[coreboot] SMM handling and resident coreboot

ron minnich rminnich at gmail.com
Tue Jul 29 00:09:48 CEST 2008

Keeping coreboot running once the OS boots?

This is definitely  a total change in our philosophy but I am ready
for it, I guess, after fighting it for 9 years. There seems to be no
escape from runtime support for OSes. .

I'm not really thinking in terms of anything we have now, such as
"today's Xen kernel" or whatever. But virtualization as a unifying
theme for all the PC kludgery -- BIOS, SMI, EFI, etc. --  is
attractive. IBM has used virtualization for 40 years now, to good
effect, to insulate OSes from hardware strangeness. Sony will use it
to insulate the PS/3 linux from hardware changes -- they are providing
a 10-year guarantee that linux will not need changes to run on PS/3.

Right now on PC there are many types of virtualization --- and I
really think this is true virtualization:  when CPU does an I/O to a
keyboard chip  that does not exist, and gets a result back, what else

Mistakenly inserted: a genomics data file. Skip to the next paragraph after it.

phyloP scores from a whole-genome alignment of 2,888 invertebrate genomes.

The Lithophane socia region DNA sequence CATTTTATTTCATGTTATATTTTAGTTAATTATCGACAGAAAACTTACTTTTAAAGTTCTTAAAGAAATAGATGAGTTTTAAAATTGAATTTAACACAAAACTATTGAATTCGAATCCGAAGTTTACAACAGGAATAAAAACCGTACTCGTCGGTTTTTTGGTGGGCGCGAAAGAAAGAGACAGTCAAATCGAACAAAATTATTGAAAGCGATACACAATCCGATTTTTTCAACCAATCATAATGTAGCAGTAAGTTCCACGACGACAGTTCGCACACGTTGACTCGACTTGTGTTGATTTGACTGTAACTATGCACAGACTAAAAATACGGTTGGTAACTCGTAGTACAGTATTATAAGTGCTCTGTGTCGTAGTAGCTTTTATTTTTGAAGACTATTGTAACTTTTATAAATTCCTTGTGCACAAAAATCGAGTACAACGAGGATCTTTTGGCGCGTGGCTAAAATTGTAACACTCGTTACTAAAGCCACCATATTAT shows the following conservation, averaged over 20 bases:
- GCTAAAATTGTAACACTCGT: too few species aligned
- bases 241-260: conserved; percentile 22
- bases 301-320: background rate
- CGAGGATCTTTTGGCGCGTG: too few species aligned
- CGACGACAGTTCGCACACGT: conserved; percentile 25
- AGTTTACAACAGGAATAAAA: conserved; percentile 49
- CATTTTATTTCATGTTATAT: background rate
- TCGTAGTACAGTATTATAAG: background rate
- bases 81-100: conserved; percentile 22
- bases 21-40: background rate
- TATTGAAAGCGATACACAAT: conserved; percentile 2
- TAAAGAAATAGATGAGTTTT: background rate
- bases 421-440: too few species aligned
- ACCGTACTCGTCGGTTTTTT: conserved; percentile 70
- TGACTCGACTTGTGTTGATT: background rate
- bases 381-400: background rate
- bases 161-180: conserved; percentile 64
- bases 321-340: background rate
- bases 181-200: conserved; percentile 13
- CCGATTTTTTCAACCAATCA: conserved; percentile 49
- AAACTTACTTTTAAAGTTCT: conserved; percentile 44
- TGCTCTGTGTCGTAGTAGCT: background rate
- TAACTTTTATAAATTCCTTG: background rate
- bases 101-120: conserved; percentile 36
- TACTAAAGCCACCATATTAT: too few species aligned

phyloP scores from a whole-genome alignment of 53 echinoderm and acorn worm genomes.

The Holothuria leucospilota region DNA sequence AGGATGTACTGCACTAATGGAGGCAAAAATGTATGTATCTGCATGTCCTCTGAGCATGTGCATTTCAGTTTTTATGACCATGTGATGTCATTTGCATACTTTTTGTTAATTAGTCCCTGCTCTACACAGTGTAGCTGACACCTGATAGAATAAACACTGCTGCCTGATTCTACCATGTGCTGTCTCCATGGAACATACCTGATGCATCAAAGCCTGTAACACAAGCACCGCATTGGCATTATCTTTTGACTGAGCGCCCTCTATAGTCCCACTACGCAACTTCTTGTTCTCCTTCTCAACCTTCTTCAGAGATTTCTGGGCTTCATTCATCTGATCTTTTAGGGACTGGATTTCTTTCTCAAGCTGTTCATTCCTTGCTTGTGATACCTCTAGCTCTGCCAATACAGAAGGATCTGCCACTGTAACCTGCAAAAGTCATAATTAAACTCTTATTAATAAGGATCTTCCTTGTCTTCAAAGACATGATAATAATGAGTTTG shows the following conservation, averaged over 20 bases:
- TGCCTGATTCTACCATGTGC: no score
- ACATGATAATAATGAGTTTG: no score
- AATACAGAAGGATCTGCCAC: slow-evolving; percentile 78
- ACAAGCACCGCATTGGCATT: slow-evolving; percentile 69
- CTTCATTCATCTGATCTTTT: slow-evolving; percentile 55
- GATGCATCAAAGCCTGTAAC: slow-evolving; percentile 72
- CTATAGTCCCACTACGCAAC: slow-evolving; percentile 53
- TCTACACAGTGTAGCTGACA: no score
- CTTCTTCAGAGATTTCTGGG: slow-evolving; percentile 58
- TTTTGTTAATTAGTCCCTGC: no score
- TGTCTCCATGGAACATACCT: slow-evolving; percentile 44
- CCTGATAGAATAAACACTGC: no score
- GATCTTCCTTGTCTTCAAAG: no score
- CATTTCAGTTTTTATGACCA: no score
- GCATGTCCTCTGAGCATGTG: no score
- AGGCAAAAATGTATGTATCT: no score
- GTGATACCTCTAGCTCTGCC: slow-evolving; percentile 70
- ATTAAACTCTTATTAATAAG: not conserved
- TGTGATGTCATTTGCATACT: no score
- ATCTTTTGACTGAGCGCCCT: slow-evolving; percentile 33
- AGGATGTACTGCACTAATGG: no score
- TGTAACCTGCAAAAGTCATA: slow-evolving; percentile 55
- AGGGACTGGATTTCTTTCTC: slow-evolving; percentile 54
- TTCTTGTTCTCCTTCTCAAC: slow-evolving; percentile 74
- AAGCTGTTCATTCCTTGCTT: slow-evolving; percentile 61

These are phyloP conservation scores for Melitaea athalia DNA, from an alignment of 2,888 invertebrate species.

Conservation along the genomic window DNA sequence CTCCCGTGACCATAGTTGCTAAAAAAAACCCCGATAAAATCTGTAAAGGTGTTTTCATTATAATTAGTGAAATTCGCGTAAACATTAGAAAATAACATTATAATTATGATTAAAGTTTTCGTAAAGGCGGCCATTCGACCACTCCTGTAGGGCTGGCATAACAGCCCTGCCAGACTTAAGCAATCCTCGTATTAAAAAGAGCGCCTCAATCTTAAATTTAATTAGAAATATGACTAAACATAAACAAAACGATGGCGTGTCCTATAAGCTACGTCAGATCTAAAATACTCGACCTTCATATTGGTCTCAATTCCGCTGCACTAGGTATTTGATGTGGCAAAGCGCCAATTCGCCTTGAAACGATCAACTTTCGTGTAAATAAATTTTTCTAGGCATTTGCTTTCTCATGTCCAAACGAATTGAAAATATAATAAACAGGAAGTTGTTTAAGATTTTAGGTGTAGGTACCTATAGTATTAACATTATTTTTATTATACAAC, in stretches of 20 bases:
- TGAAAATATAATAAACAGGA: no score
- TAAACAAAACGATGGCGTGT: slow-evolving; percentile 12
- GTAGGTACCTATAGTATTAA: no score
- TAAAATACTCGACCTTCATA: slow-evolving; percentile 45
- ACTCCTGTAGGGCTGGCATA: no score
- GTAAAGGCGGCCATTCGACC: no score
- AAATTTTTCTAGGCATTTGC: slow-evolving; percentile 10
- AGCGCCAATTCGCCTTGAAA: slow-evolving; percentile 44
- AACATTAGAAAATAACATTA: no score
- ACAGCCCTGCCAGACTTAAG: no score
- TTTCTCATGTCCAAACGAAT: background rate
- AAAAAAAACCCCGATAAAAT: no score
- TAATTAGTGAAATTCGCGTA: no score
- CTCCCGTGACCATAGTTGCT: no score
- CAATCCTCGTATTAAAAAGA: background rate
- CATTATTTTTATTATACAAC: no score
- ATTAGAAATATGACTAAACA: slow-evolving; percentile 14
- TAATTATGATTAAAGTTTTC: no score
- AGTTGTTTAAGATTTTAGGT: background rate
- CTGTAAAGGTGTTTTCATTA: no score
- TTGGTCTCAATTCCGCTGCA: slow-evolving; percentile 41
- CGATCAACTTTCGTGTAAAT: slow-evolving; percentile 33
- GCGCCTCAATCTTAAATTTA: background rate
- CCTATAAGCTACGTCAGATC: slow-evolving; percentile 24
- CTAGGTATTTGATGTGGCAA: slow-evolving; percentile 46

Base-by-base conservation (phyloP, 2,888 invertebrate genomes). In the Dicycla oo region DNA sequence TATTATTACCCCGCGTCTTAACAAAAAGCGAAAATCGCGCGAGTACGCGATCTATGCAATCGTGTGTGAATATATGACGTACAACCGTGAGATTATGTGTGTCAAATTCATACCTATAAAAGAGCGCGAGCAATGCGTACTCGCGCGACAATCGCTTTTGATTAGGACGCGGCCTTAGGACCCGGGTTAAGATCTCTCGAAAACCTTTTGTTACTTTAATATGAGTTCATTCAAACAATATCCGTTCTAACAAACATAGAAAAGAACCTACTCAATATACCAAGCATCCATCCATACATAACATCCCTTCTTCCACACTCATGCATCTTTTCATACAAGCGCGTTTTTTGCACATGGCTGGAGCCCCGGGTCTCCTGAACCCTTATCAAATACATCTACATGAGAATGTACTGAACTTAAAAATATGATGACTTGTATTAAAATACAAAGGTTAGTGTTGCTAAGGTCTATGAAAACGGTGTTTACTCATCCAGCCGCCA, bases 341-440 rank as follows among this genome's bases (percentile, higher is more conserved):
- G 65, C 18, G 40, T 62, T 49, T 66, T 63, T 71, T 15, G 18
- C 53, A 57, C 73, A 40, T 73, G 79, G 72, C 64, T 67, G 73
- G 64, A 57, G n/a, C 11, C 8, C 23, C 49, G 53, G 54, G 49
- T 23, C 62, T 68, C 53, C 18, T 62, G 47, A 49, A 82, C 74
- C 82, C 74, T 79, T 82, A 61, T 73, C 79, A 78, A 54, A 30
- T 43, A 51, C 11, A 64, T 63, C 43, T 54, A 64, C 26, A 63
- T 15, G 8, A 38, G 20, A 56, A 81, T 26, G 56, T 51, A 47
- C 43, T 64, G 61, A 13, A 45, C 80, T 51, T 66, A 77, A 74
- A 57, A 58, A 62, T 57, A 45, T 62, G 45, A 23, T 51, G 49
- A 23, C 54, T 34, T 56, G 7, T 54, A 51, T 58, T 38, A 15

do you call it? That is what the USB stacks in commercial BIOSes do.

There is lots of virtual hardware in our PCs nowadays, and the OSes
depend on it. My early hope was that we would free Linux from this
model. But Linux now depends on the "Steenkin' BIOS" more than it ever
did -- you can't boot a K8 in Linux without ACPI there. Linux
dependency on the BIOS is increasing over time.

Anyway, just a random idea, I am going to pursue it and, if there are
others interested, let me know. I've done a bit of work with
virtualization over the last few years and I can't get this idea out
of my head.



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